KCS begins using international crews at Laredo gateway after judge blocks strike

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A Kansas City Southern crewman climbs aboard a northbound intermodal train on the International Bridge linking Laredo, Texas, and Nuevo Laredo, Mexico, in November 2017.
Bill Stephens

LAREDO, Texas – Kansas City Southern today began using international crews at the Laredo gateway, just days after a federal judge barred the Brotherhood of Locomotive Engineers and Trainmen from striking over the issue.

The July 6 decision from U.S. District Court Judge Diana Saldaña prevented the union from striking KCS subsidiary Texas-Mexican Railway. The strike was to have begun at 12:01 a.m. on July 9, the earliest date KCS planned to begin using international crews on cross-border trains. [See "Union threatens strike over KCS plans for international crews at Laredo gateway," Trains News Wire, June 28.]

KCS cross-border trains have long exchanged crews on the single-track bridge over the Rio Grande at the busiest U.S.-Mexico rail gateway. Between the crew change and customs inspections, trains spend up to 30 minutes crossing the bridge.

The practice chews up capacity on the bridge and blocks grade crossings in Laredo and Nuevo Laredo, which creates safety and security hazards. KCS officials say “a train at rest is a train at risk,” whether it pauses in Laredo or Nuevo Laredo.

KCS now is using international crews between its Nuevo Laredo and Sanchez yards in Mexico and its Laredo Yard, which is about nine miles from the bridge, the railroad said in a service advisory to shippers.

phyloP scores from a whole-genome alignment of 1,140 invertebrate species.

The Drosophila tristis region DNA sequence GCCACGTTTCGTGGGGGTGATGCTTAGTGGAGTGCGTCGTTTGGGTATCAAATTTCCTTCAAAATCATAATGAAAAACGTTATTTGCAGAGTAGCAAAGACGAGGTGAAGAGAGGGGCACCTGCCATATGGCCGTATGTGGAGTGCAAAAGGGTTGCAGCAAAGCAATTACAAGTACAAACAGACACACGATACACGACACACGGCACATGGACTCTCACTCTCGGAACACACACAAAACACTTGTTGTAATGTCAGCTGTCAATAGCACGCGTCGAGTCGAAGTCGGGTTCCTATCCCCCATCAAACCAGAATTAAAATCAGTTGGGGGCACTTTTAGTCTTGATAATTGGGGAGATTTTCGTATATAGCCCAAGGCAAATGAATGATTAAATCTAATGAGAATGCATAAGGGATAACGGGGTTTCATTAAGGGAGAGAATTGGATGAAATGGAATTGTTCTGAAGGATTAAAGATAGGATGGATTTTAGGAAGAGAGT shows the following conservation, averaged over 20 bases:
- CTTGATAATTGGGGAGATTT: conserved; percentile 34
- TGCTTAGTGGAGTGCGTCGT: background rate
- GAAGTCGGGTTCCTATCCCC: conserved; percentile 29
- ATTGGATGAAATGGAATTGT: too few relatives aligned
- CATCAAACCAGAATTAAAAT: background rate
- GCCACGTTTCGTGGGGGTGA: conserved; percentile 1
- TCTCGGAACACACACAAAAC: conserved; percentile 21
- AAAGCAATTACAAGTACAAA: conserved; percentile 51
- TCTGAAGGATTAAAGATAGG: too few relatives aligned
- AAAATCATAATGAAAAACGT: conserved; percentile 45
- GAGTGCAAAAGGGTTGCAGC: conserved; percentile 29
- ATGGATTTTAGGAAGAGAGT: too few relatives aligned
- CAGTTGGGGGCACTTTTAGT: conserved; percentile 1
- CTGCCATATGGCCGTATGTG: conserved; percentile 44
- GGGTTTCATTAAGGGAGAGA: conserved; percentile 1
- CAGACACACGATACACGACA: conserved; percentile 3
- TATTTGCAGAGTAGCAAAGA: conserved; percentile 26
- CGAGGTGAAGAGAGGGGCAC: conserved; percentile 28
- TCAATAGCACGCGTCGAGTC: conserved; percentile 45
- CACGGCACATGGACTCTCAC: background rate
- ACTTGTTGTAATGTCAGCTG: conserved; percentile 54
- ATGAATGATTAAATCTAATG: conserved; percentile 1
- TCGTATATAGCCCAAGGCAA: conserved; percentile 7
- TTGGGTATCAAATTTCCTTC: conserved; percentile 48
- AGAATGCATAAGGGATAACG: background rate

“The new procedures will improve efficiency, security, and fluidity in cross-border rail operations,” the service advisory said. “Increased fluidity at the border will facilitate growth in U.S. exports and is not expected to result in the loss of any U.S. rail jobs.”

Shifting the crew change to Laredo Yard, along with customs process improvements, will nearly double capacity on the single-track International Bridge, which also carries traffic Union Pacific interchanges with KCS de Mexico.

Last month the Brotherhood of Locomotive Engineers and Trainmen threatened to strike at KCS, arguing the international crews would violate labor contracts and promises to federal regulators. The union also claimed that KCS de Mexico crews were not sufficiently trained or fluent in English.

But the court sided with KCS, which argued it has the right to make the changes under existing labor agreements. The judge also noted that the Federal Railroad Administration approved KCS’s training plan for Mexican crews.

The matter, which the judge declared was a “minor dispute,” now heads to arbitration.

The union says the shift to Mexican cross-border crews would jeopardize the jobs of 14 U.S.-based crew members who have been assigned to operating trains between the International Bridge and Laredo Yard.

KCS told the court it would not lay off employees affected by the shift of the interchange to Laredo Yard until it can resolve its dispute with the union.

The union was considering an appeal of the judge’s ruling.

"This fight is far from over," BLET National President Dennis Pierce wrote to union members.

"The loss of American jobs to foreign workers is nothing new from corporate America, but this blatant job grab on American soil is something that all American workers should find unacceptable,” Pierce wrote. “Promises were made to America's working class in the last election that their jobs would be protected by the current administration. We will take this fight to every venue we can, including to the White House if need be, and we will be asking all union members to join us in that outreach when we do."

The judge's ruling is available here.

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